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Advisers question FSCS stance on non-Isa Keydata claims

Advisers have questioned the inconsistencies in the Financial Services Compensation Scheme’s decision not to compensate non-Isa investors in certain Keydata plans after indicating it would pay out on most equivalent Isa investments.

According to the Keydata Victims website, several investors in Keydata secure income bonds 1,2 and 3 have received a rejection for compensation for their non-Isa investments on the basis that FSCS is unable to establish that the apparent misappropriation of the underlying assets results in any liability on Keydata’s part.

The FSCS insists it is dealing with claims on a case by case basis but is unable to confirm how many standalone non-Isa claims have been successful to date.  It has paid approximately 3,000 Keydata claims and rejected approximately 130.

An FSCS spokeswoman says: “We have been able to conclude, on the basis of the evidence currently available to us, that Keydata breached contractual and other legal obligations owed by it giving rise to a claim for damages by most (if not all) Isa investors. Although we consider that it is possible that Keydata breached contractual and other legal obligations owed to non-ISA Investors, we cannot be sure on the evidence currently available to us that any such breaches caused a loss giving rise to a valid claim for damages.”

According to administrator PricewaterhouseCoopers, there are 4103 Isa investments in SLS Capital and 1973 non-Isa (direct) investments totalling £103m. It says there are 5,500 investors with one or more investments in SLS and has estimated direct investors to total around 1600.

AWD Chase de Vere senior manager Jason Walker has questioned the inconsistency of the FSCS’ approach to the claims.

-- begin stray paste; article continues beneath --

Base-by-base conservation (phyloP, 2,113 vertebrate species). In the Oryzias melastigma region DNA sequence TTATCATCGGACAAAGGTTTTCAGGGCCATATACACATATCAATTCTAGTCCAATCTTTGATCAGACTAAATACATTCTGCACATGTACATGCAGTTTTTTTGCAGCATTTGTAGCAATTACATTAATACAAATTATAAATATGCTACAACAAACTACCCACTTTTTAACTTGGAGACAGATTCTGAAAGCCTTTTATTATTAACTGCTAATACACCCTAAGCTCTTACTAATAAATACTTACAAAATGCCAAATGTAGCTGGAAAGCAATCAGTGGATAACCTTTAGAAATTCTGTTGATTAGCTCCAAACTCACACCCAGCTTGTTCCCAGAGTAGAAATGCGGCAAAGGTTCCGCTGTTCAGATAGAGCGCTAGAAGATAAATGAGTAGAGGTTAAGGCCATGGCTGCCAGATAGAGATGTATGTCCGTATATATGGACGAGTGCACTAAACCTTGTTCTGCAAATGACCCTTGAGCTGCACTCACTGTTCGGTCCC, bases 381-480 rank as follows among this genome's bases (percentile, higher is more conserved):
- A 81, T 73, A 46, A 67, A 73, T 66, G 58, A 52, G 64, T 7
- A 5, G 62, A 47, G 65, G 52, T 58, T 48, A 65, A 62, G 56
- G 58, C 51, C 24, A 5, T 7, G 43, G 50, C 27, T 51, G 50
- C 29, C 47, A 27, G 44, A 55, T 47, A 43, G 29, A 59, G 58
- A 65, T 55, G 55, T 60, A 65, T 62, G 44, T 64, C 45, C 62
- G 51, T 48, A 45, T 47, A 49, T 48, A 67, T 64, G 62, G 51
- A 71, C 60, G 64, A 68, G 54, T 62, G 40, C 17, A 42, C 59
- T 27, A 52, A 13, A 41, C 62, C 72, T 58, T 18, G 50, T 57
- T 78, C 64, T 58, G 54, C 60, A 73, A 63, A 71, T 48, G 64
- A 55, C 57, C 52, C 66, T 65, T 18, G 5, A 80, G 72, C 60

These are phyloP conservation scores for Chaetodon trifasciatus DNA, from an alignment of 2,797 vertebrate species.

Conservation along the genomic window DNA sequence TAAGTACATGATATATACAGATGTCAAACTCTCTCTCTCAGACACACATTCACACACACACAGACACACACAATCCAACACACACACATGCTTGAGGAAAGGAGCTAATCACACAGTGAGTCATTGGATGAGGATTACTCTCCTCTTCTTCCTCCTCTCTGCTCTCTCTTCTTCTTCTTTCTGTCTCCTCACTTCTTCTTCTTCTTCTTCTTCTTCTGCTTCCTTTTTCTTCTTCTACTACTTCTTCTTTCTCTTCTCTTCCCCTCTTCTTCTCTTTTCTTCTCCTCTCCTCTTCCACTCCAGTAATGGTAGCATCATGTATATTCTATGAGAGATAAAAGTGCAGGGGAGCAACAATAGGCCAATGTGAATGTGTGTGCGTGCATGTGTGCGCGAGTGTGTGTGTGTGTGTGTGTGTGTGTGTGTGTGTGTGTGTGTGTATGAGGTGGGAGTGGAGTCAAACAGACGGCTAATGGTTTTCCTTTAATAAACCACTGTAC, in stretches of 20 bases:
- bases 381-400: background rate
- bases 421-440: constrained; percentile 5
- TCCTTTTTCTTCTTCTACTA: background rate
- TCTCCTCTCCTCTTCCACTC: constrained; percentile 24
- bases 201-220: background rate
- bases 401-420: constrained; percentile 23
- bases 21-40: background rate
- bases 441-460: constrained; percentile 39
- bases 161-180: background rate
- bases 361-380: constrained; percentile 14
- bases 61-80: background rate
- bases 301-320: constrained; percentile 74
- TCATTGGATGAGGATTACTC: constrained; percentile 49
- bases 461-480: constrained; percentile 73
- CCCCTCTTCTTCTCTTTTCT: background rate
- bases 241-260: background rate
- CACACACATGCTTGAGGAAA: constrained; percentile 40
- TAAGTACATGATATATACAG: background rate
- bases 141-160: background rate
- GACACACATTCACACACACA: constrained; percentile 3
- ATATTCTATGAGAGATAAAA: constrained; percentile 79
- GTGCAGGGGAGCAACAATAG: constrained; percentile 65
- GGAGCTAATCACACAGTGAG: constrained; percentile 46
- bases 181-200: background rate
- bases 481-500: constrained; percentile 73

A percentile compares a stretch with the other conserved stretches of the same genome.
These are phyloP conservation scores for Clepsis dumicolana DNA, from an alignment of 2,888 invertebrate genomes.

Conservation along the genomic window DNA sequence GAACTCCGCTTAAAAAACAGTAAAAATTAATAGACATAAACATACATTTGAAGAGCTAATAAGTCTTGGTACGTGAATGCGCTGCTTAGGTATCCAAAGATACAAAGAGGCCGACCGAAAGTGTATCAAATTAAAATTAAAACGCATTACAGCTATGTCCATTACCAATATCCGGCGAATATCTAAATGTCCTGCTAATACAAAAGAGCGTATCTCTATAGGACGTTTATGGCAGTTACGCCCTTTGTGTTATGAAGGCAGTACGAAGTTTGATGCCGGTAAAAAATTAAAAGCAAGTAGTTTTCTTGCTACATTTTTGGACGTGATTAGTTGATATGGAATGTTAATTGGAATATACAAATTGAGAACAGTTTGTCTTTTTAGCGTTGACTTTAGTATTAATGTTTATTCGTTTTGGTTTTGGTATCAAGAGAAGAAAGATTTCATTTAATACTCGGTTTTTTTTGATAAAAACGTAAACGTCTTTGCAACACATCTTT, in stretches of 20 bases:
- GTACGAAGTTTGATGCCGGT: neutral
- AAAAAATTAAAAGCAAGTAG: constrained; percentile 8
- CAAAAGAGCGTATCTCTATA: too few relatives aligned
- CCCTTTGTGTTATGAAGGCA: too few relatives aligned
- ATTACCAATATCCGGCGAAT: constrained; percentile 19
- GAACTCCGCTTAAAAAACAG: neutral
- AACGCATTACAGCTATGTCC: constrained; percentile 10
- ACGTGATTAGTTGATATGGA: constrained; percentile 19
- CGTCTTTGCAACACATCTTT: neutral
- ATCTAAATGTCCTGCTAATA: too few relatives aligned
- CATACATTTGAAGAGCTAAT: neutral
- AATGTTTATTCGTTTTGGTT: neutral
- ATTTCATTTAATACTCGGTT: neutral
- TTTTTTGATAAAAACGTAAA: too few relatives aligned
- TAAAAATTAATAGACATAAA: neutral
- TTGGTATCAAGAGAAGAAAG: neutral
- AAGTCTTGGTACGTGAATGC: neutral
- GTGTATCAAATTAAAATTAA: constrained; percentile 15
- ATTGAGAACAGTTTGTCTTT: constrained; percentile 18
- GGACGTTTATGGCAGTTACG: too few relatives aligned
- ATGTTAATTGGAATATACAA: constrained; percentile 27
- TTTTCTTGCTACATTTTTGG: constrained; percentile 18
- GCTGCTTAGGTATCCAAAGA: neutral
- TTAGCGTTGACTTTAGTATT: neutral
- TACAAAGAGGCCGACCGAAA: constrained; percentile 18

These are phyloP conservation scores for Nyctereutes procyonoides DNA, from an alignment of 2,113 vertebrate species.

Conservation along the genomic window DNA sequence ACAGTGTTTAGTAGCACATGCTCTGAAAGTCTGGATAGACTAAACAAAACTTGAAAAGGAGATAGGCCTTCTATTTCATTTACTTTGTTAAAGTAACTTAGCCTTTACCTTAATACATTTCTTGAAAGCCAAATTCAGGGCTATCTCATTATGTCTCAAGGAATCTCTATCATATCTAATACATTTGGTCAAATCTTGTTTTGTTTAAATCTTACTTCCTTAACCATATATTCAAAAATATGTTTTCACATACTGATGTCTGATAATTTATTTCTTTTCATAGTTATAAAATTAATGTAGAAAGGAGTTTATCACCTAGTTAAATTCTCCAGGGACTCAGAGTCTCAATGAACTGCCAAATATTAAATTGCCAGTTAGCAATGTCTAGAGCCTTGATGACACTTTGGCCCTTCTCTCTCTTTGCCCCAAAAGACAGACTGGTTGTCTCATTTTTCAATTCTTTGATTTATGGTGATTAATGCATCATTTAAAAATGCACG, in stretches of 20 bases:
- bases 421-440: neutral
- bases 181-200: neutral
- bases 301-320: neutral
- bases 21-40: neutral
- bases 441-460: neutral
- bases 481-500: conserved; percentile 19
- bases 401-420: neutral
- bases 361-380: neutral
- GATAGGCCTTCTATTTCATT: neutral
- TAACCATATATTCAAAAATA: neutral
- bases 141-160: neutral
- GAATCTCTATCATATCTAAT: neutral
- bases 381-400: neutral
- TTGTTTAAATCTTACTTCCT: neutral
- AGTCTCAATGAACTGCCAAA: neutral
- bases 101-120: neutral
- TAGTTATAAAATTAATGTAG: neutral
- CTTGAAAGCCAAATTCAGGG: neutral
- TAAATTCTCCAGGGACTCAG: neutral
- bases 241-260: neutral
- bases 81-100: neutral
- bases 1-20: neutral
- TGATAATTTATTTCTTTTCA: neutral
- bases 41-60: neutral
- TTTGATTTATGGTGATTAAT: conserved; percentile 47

He says: “The only claims that appear to have been successful are when the client has done both an Isa and directly but not just a direct investment. 

“I struggle to understand how they have rejected the claims based on their reasoning.  If you pay out on an Isa because it was marketed as an Isa and this was misleading as it turned out to be non-compliant and you pay out on Isas and direct investments based on the fact again it was marketed as an Isa you can further the argument on for people who invested directly.  These people looked at the product, saw it was Isa-able and didn’t invest through an Isa but still felt that it was regulated and adhered to the necessary rules and was safe.” 


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There are 4 comments at the moment, we would love to hear your opinion too.

  1. Christopher Wicks 22nd March 2010 at 12:53 pm

    This is typical of the bizarre way in which the FSCS goes about things. I wonder about the calibre of the staff that they employ. Their reasoning at times seems bizarre to say the least.

  2. Never Too Old To Rock 22nd March 2010 at 1:43 pm

    ‘Confusion’——-Electric Light Orchestra

  3. “FSCS is unable to establish that the apparent loss of the underlying assets results in any liability on Keydata’s part”

    “we cannot be sure on the evidence currently available to us that any such breaches caused a loss giving rise to a valid claim for damages”

    Does this have “wider implications” for IFAs in other investment products which may have resulted in loss for which the adviser does not have “legal liability”?

    If so then why does the FOS, sorry Financial Ombudsman Service not operate on the same basis?

    On the subject of firms who did sell Keydata products should they now be providing more evidence to the FSCS and advising their clients how to present a claim to the fund of last resort? But why should IFAs who refused point blank to sell (or advise upon) these products be expected to pay up?

  4. The failue of Key Data seems to be based on issues concerning that company’s incompetence.

    Unless there was a gross failing in the advice process, targeting the firms who recommended these products based on the information provided by Key Data is iniquitous.

    A decision to award against a firm based on an arbritary 20% would also be asinine.

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